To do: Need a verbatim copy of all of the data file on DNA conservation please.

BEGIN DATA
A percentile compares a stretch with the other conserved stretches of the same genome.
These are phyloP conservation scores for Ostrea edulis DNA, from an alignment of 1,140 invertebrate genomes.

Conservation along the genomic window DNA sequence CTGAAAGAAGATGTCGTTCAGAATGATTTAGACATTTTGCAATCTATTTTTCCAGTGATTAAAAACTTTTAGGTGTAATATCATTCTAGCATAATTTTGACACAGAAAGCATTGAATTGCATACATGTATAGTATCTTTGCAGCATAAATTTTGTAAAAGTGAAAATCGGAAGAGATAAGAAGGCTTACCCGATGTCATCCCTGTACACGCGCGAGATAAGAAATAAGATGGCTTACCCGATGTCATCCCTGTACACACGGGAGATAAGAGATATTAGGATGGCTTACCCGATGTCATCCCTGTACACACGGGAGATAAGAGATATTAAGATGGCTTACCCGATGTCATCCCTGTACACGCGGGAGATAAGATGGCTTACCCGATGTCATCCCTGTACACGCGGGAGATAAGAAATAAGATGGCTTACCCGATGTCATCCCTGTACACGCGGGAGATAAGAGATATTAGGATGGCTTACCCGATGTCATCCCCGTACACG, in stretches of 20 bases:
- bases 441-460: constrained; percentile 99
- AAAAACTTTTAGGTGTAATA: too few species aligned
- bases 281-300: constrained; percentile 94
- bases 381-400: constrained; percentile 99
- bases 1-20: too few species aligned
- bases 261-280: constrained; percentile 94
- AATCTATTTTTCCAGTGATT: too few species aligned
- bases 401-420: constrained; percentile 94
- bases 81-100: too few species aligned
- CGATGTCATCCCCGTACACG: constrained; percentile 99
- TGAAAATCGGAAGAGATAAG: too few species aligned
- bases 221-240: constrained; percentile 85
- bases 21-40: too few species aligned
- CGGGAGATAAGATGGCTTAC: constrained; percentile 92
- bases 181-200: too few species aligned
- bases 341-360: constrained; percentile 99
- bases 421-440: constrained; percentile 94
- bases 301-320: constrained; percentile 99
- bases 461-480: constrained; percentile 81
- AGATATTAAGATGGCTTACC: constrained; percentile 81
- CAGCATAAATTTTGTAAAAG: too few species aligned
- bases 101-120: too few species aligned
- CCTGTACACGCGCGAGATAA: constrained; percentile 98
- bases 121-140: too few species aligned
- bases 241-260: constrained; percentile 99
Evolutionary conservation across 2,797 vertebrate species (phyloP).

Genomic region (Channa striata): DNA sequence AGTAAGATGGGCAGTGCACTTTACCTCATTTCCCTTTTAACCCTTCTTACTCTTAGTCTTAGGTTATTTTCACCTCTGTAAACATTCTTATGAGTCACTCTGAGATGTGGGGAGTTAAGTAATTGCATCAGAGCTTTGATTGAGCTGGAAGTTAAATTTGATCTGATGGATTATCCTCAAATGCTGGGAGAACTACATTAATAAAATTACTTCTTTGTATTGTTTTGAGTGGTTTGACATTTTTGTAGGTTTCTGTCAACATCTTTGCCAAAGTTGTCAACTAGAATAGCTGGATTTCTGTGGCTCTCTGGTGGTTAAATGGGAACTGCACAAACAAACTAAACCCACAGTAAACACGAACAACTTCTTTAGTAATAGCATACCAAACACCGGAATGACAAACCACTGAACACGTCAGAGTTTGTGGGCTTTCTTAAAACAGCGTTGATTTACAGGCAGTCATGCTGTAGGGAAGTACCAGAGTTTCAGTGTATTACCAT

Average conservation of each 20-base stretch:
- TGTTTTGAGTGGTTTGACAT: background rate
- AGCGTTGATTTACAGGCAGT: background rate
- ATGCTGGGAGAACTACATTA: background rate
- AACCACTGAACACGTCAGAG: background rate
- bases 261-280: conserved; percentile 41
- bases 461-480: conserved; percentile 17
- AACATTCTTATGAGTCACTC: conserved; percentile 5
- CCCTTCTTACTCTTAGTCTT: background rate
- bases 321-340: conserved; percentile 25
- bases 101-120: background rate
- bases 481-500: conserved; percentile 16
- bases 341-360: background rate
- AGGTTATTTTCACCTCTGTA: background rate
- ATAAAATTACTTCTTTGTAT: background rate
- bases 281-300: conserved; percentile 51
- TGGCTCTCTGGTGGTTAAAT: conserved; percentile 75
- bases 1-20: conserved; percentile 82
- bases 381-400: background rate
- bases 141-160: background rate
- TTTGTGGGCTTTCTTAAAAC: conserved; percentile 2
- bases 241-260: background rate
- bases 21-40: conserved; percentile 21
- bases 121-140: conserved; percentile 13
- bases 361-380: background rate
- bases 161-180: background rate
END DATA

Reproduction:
A percentile compares a stretch with the other conserved stretches of the same genome.
These are phyloP conservation scores for Ostrea edulis DNA, from an alignment of 1,140 invertebrate genomes.

Conservation along the genomic window DNA sequence CTGAAAGAAGATGTCGTTCAGAATGATTTAGACATTTTGCAATCTATTTTTCCAGTGATTAAAAACTTTTAGGTGTAATATCATTCTAGCATAATTTTGACACAGAAAGCATTGAATTGCATACATGTATAGTATCTTTGCAGCATAAATTTTGTAAAAGTGAAAATCGGAAGAGATAAGAAGGCTTACCCGATGTCATCCCTGTACACGCGCGAGATAAGAAATAAGATGGCTTACCCGATGTCATCCCTGTACACACGGGAGATAAGAGATATTAGGATGGCTTACCCGATGTCATCCCTGTACACACGGGAGATAAGAGATATTAAGATGGCTTACCCGATGTCATCCCTGTACACGCGGGAGATAAGATGGCTTACCCGATGTCATCCCTGTACACGCGGGAGATAAGAAATAAGATGGCTTACCCGATGTCATCCCTGTACACGCGGGAGATAAGAGATATTAGGATGGCTTACCCGATGTCATCCCCGTACACG, in stretches of 20 bases:
- bases 441-460: constrained; percentile 99
- AAAAACTTTTAGGTGTAATA: too few species aligned
- bases 281-300: constrained; percentile 94
- bases 381-400: constrained; percentile 99
- bases 1-20: too few species aligned
- bases 261-280: constrained; percentile 94
- AATCTATTTTTCCAGTGATT: too few species aligned
- bases 401-420: constrained; percentile 94
- bases 81-100: too few species aligned
- CGATGTCATCCCCGTACACG: constrained; percentile 99
- TGAAAATCGGAAGAGATAAG: too few species aligned
- bases 221-240: constrained; percentile 85
- bases 21-40: too few species aligned
- CGGGAGATAAGATGGCTTAC: constrained; percentile 92
- bases 181-200: too few species aligned
- bases 341-360: constrained; percentile 99
- bases 421-440: constrained; percentile 94
- bases 301-320: constrained; percentile 99
- bases 461-480: constrained; percentile 81
- AGATATTAAGATGGCTTACC: constrained; percentile 81
- CAGCATAAATTTTGTAAAAG: too few species aligned
- bases 101-120: too few species aligned
- CCTGTACACGCGCGAGATAA: constrained; percentile 98
- bases 121-140: too few species aligned
- bases 241-260: constrained; percentile 99
Evolutionary conservation across 2,797 vertebrate species (phyloP).

Genomic region (Channa striata): DNA sequence AGTAAGATGGGCAGTGCACTTTACCTCATTTCCCTTTTAACCCTTCTTACTCTTAGTCTTAGGTTATTTTCACCTCTGTAAACATTCTTATGAGTCACTCTGAGATGTGGGGAGTTAAGTAATTGCATCAGAGCTTTGATTGAGCTGGAAGTTAAATTTGATCTGATGGATTATCCTCAAATGCTGGGAGAACTACATTAATAAAATTACTTCTTTGTATTGTTTTGAGTGGTTTGACATTTTTGTAGGTTTCTGTCAACATCTTTGCCAAAGTTGTCAACTAGAATAGCTGGATTTCTGTGGCTCTCTGGTGGTTAAATGGGAACTGCACAAACAAACTAAACCCACAGTAAACACGAACAACTTCTTTAGTAATAGCATACCAAACACCGGAATGACAAACCACTGAACACGTCAGAGTTTGTGGGCTTTCTTAAAACAGCGTTGATTTACAGGCAGTCATGCTGTAGGGAAGTACCAGAGTTTCAGTGTATTACCAT

Average conservation of each 20-base stretch:
- TGTTTTGAGTGGTTTGACAT: background rate
- AGCGTTGATTTACAGGCAGT: background rate
- ATGCTGGGAGAACTACATTA: background rate
- AACCACTGAACACGTCAGAG: background rate
- bases 261-280: conserved; percentile 41
- bases 461-480: conserved; percentile 17
- AACATTCTTATGAGTCACTC: conserved; percentile 5
- CCCTTCTTACTCTTAGTCTT: background rate
- bases 321-340: conserved; percentile 25
- bases 101-120: background rate
- bases 481-500: conserved; percentile 16
- bases 341-360: background rate
- AGGTTATTTTCACCTCTGTA: background rate
- ATAAAATTACTTCTTTGTAT: background rate
- bases 281-300: conserved; percentile 51
- TGGCTCTCTGGTGGTTAAAT: conserved; percentile 75
- bases 1-20: conserved; percentile 82
- bases 381-400: background rate
- bases 141-160: background rate
- TTTGTGGGCTTTCTTAAAAC: conserved; percentile 2
- bases 241-260: background rate
- bases 21-40: conserved; percentile 21
- bases 121-140: conserved; percentile 13
- bases 361-380: background rate
- bases 161-180: background rate